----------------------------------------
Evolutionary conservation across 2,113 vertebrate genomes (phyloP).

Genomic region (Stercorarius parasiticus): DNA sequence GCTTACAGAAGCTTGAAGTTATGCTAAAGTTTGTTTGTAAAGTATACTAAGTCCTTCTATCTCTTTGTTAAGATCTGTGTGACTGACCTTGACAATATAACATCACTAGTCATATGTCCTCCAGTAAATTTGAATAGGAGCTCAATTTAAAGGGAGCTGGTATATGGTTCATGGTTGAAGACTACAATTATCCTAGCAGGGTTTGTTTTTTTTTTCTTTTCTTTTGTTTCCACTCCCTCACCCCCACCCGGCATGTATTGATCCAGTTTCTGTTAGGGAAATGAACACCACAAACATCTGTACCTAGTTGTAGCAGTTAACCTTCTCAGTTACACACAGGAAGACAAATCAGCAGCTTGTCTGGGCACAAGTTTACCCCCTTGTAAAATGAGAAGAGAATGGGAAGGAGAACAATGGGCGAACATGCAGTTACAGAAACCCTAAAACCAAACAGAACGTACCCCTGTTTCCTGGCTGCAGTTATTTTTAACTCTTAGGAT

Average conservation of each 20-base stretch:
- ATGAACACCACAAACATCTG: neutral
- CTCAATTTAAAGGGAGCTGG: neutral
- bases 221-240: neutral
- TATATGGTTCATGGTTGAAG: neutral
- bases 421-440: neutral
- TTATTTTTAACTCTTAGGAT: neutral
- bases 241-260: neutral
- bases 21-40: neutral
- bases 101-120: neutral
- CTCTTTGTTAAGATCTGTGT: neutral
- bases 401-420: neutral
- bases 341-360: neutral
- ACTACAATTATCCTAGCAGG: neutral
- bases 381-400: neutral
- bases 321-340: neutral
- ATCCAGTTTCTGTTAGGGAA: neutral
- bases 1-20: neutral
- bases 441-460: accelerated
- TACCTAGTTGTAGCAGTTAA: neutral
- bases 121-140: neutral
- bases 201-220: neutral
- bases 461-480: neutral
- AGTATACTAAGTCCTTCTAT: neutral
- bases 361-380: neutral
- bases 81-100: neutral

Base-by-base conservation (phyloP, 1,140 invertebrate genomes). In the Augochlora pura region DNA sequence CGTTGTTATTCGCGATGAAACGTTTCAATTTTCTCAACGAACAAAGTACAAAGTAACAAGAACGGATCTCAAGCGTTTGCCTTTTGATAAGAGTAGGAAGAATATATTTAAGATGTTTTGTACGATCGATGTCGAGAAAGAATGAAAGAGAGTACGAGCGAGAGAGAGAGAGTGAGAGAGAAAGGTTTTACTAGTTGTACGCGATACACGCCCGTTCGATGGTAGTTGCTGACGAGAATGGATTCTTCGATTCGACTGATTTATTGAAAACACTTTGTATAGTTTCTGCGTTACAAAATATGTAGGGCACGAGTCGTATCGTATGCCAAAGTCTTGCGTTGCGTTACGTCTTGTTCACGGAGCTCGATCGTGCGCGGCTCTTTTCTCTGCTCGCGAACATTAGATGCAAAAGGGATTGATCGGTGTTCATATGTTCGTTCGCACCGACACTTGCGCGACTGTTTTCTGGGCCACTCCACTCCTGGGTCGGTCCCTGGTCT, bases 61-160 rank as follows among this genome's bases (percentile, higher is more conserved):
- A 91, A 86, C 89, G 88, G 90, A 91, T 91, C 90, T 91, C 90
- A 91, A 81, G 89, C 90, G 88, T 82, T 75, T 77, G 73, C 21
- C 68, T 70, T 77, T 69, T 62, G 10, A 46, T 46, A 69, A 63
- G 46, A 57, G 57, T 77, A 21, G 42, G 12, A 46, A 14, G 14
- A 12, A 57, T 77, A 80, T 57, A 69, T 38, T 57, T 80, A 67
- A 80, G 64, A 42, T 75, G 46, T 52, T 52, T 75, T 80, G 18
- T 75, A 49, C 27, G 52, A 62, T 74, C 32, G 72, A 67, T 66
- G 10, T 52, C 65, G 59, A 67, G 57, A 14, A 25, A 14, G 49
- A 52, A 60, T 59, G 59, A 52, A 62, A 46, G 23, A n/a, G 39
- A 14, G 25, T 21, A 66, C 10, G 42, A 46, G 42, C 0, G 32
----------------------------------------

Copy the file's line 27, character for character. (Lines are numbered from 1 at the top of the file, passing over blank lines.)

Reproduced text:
- bases 361-380: neutral